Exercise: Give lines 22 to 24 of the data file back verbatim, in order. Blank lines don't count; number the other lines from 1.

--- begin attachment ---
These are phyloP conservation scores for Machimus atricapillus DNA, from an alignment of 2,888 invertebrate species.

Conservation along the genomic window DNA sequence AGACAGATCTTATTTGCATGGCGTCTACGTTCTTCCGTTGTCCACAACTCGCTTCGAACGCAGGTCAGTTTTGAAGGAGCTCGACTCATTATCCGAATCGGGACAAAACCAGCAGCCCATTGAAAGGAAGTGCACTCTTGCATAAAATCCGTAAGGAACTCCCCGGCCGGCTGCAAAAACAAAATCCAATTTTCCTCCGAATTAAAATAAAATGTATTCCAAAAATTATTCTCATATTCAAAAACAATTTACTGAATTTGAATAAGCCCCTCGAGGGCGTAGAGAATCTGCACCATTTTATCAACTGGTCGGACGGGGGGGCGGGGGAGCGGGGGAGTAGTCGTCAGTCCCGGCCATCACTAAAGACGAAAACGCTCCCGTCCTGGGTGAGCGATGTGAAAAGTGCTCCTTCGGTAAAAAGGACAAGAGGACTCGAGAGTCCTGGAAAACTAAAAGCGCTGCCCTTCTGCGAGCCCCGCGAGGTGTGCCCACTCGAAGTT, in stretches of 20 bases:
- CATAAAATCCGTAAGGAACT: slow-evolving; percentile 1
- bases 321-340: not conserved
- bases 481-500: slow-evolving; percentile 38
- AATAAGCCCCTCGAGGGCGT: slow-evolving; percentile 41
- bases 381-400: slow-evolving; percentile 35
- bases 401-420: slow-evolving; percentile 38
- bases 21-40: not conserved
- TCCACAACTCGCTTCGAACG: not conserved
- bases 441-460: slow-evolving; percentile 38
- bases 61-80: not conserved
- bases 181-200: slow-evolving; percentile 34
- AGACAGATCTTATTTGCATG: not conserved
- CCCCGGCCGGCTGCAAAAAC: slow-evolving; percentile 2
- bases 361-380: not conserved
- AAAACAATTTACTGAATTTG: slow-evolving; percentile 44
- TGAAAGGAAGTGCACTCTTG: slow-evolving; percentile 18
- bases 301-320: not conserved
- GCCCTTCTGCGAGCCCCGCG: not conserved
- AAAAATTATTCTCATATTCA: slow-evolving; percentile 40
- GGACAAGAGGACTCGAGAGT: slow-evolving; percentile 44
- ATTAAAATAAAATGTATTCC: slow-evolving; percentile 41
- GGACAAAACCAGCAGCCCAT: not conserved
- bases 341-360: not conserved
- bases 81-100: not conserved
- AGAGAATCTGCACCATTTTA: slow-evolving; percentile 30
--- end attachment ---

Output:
- GGACAAGAGGACTCGAGAGT: slow-evolving; percentile 44
- ATTAAAATAAAATGTATTCC: slow-evolving; percentile 41
- GGACAAAACCAGCAGCCCAT: not conserved